January 11, 2007

EditThisPagePHP offers collaboration without the wiki

Author: Dmitri Popov

If you want to share your knowledge and ideas with others, you set up a blog. If you want to collaboratively edit Web pages and keep track of changes, you use a wiki. If you need a tool that allows you to quickly set up a page that combines blog and wiki features, with some content versioning capabilities thrown in, you need something like EditThisPagePHP, a PHP script that allows you to create Web pages and do some clever things with them.

While ETP won't replace a dedicated blog or wiki, it can come in handy as an ad hoc collaboration solution. For example, if you're running a wiki system that doesn't allow users to add comments, you can create a dedicated ETP-enabled page for exactly that purpose. Similarly, if you need to add some wiki-like pages to your blog, you can quickly do so using ETP.

ETP doesn't require any database back end; all the data is stored in plain text files. Moreover, using ETP, you can control who has access to the ETP-enabled pages by creating user accounts and assigning different roles (i.e. access privileges) to each account.

To install ETP (or rather, to create an ETP-enabled page), copy the install-etp.php script into a folder in the document root on your Web server and make sure that both the script and the folder are writable by the server. Point your browser to the installer script, and an installation wizard guides you through the process of creating an ETP-enabled page and helps you to specify the page's settings, including the following:

  • Guest and user accounts and assign a role to each account.
  • Email notifications. If this option is enabled, ETP will send an email to the specified email address each time the page is modified.
  • The pages' properties, such as name and title.
  • Two RSS feeds: one showing the recent versions of the page, and another showing the modifications made to the page (additions and deletions).

The ETP installer prompts you to enable guest access to the created page, which allows other users to view (but not edit) it. It's a good idea to leave the feature enabled, otherwise visitors won't be able to access pages. In theory, if you disable guest access, visitors would be required to log in in order to view pages. In reality, however, this feature disabling guest access doesn't work properly, throwing a string of error messages, so leave it as it is for the time being.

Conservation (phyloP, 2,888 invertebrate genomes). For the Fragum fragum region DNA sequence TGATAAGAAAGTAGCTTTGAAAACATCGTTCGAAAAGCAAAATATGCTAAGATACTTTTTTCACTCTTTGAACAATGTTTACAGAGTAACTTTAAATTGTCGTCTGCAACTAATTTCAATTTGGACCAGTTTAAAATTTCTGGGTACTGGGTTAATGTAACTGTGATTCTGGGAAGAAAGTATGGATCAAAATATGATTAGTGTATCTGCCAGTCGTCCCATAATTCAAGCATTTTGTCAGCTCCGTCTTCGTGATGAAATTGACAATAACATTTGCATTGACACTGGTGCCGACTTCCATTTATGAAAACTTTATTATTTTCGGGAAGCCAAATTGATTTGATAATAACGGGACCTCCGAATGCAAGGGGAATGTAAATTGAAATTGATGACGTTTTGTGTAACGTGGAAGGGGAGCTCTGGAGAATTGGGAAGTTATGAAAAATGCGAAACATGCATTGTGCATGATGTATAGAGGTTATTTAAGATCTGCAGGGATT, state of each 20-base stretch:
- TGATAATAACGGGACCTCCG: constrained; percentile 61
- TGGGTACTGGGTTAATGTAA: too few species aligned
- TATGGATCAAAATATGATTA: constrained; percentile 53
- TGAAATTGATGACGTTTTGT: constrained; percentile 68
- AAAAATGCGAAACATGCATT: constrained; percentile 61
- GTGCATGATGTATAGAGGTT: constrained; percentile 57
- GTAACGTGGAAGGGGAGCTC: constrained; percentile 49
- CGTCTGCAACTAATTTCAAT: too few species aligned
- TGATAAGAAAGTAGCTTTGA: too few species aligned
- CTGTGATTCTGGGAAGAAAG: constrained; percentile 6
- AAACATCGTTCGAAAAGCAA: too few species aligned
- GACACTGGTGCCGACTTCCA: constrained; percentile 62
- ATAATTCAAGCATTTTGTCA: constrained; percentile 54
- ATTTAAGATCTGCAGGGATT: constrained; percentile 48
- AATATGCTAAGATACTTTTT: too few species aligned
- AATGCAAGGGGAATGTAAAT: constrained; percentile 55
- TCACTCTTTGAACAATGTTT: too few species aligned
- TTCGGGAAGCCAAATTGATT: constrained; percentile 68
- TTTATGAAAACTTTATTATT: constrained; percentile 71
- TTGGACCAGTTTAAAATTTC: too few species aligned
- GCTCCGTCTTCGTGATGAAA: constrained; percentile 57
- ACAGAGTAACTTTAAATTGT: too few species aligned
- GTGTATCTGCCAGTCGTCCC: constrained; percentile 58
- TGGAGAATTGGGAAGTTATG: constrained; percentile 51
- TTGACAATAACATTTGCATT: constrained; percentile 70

The ETP installer allows you to set up multiple user accounts. Each account can have one of the three default roles: Guest, Editor, and Super-user. You might want to create generic accounts for each role, which you can then dispense to other users. You can add and modify privileges of the default roles and define new roles, along with other ETP settings, by editing the installation script. This does require some working knowledge of PHP, but the supplied documentation provides some useful pointers.

Once ETP is installed, point your browser to the created page. By default, the page contains just a few elements, such as the page title, links to the RSS feeds specified during the setup, and two buttons: Display Hidden Area and Edit This Page. Pressing the former reveals an area that allows visitors to leave comments, while the latter allows you to switch to the page editing mode.

The editing area is conveniently divided into three sections -- header, body, and footer -- and you can add content and apply formatting to all three of them using good old HTML. If you've created several ETP-enabled pages, you have to edit them separately. This may not be particularly practical, but you have to keep in mind that ETP is designed to manage just a couple of pages, not a full-blown Web site. ETP can also handle images, but you need to upload them first to a separate image folder in the same directory as the ETP-enabled page using the Upload images button. If you want to upload multiple images, you can do so using an FTP client. Upload images into the pagename-images folder (e.g. mypage-images if the name of the page is "mypage"), and they automatically appear in the list of available images when you switch to the editing mode.

You can also add comments to a page and send and manage trackbacks. More importantly, you can delete unwanted comments, which can help you to stop comment spammers. There is no any automatic way to stop comments spam (like, for example, WordPress provides with Akismet). In a blog-like manner, ETP allows you to send notification pings to Technorati and blo.gs to help make your page more visible.

Besides the editing area, the edit page contains editing tools typical in most wikis. The Page History button gives you access to previous versions of a page, and you can compare different editions as well as view and delete selected page versions. Using the Rename button, you can rename the current page, while the Create button allows you to create new ETP-enabled pages. However, you can't "ETP-enable" an existing static page.

ETP does have its limitations. It doesn't include any WYSIWYG editing tools, so you need a workable knowledge of HTML to format the page's content. Adding new roles and specifying privileges is not for the faint-hearted either. And if you're using blogging software, there is no easy way to give the ETP-enabled pages the look and feel of your site. But all things considered, ETP is a useful tool if you need to set up a page that allows you to collaborate with other users here and now.

Dmitri Popov is a freelance writer whose articles have appeared in Russian, British, German, and Danish computer magazines.

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